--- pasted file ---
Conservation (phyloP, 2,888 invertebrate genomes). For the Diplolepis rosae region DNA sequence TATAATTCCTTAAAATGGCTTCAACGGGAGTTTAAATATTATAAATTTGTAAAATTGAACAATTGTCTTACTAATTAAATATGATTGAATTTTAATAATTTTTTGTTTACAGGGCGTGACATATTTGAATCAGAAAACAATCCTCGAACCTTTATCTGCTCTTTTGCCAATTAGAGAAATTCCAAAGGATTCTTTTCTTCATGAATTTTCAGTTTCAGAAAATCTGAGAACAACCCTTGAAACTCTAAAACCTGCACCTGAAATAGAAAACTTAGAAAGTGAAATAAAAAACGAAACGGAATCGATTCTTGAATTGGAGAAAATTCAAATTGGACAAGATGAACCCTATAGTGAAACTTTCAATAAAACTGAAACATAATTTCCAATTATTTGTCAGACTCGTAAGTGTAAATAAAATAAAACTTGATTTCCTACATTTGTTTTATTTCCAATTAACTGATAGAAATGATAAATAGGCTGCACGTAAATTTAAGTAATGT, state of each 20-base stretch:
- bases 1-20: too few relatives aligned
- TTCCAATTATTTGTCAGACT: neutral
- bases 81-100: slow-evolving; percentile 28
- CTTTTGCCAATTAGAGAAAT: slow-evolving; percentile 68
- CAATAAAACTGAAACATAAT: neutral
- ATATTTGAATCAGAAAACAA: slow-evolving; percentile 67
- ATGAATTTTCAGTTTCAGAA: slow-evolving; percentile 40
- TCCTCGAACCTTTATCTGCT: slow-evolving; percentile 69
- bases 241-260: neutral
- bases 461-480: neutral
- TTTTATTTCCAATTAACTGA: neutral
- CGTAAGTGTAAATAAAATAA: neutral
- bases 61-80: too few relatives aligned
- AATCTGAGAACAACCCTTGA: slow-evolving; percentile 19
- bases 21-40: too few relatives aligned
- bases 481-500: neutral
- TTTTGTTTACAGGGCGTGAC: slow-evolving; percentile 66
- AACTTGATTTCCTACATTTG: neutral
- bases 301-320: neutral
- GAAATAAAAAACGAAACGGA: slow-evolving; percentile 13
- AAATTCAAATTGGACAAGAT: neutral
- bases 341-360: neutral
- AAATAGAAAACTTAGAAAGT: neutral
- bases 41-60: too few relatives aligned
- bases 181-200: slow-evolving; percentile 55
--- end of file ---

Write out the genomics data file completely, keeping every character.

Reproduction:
Conservation (phyloP, 2,888 invertebrate genomes). For the Diplolepis rosae region DNA sequence TATAATTCCTTAAAATGGCTTCAACGGGAGTTTAAATATTATAAATTTGTAAAATTGAACAATTGTCTTACTAATTAAATATGATTGAATTTTAATAATTTTTTGTTTACAGGGCGTGACATATTTGAATCAGAAAACAATCCTCGAACCTTTATCTGCTCTTTTGCCAATTAGAGAAATTCCAAAGGATTCTTTTCTTCATGAATTTTCAGTTTCAGAAAATCTGAGAACAACCCTTGAAACTCTAAAACCTGCACCTGAAATAGAAAACTTAGAAAGTGAAATAAAAAACGAAACGGAATCGATTCTTGAATTGGAGAAAATTCAAATTGGACAAGATGAACCCTATAGTGAAACTTTCAATAAAACTGAAACATAATTTCCAATTATTTGTCAGACTCGTAAGTGTAAATAAAATAAAACTTGATTTCCTACATTTGTTTTATTTCCAATTAACTGATAGAAATGATAAATAGGCTGCACGTAAATTTAAGTAATGT, state of each 20-base stretch:
- bases 1-20: too few relatives aligned
- TTCCAATTATTTGTCAGACT: neutral
- bases 81-100: slow-evolving; percentile 28
- CTTTTGCCAATTAGAGAAAT: slow-evolving; percentile 68
- CAATAAAACTGAAACATAAT: neutral
- ATATTTGAATCAGAAAACAA: slow-evolving; percentile 67
- ATGAATTTTCAGTTTCAGAA: slow-evolving; percentile 40
- TCCTCGAACCTTTATCTGCT: slow-evolving; percentile 69
- bases 241-260: neutral
- bases 461-480: neutral
- TTTTATTTCCAATTAACTGA: neutral
- CGTAAGTGTAAATAAAATAA: neutral
- bases 61-80: too few relatives aligned
- AATCTGAGAACAACCCTTGA: slow-evolving; percentile 19
- bases 21-40: too few relatives aligned
- bases 481-500: neutral
- TTTTGTTTACAGGGCGTGAC: slow-evolving; percentile 66
- AACTTGATTTCCTACATTTG: neutral
- bases 301-320: neutral
- GAAATAAAAAACGAAACGGA: slow-evolving; percentile 13
- AAATTCAAATTGGACAAGAT: neutral
- bases 341-360: neutral
- AAATAGAAAACTTAGAAAGT: neutral
- bases 41-60: too few relatives aligned
- bases 181-200: slow-evolving; percentile 55